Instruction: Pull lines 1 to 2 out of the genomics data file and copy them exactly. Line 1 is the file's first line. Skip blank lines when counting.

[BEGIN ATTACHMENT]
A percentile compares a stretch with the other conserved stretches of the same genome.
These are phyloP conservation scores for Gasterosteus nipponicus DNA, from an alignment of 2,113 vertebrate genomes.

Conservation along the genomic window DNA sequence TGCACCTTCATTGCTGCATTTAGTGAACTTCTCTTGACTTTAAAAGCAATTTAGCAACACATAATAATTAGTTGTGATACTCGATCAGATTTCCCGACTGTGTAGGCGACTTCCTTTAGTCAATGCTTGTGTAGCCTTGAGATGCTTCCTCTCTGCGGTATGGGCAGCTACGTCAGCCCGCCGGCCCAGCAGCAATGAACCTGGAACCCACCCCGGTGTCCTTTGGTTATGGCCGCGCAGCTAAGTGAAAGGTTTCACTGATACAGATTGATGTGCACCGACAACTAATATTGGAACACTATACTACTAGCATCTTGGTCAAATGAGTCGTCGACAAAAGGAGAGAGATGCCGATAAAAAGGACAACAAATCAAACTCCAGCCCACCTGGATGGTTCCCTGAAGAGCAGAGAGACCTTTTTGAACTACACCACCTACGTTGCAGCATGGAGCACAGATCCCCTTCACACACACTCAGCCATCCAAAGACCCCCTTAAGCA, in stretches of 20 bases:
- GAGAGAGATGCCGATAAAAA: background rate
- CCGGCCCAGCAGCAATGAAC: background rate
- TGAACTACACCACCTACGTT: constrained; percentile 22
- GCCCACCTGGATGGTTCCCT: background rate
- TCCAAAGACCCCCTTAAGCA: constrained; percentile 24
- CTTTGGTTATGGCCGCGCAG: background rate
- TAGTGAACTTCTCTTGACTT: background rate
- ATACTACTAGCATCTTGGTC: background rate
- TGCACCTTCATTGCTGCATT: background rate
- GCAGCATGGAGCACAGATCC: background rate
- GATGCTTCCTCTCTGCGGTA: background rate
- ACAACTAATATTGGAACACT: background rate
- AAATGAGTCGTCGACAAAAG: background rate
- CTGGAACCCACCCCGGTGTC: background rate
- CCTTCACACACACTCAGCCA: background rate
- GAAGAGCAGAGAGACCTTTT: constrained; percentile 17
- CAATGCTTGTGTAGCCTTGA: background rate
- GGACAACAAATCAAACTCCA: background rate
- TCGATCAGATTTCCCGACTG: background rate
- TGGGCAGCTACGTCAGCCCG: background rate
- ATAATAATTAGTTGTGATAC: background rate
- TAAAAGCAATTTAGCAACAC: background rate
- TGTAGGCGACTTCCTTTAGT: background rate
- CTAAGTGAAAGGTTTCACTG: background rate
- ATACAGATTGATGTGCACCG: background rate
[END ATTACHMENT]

A percentile compares a stretch with the other conserved stretches of the same genome.
These are phyloP conservation scores for Gasterosteus nipponicus DNA, from an alignment of 2,113 vertebrate genomes.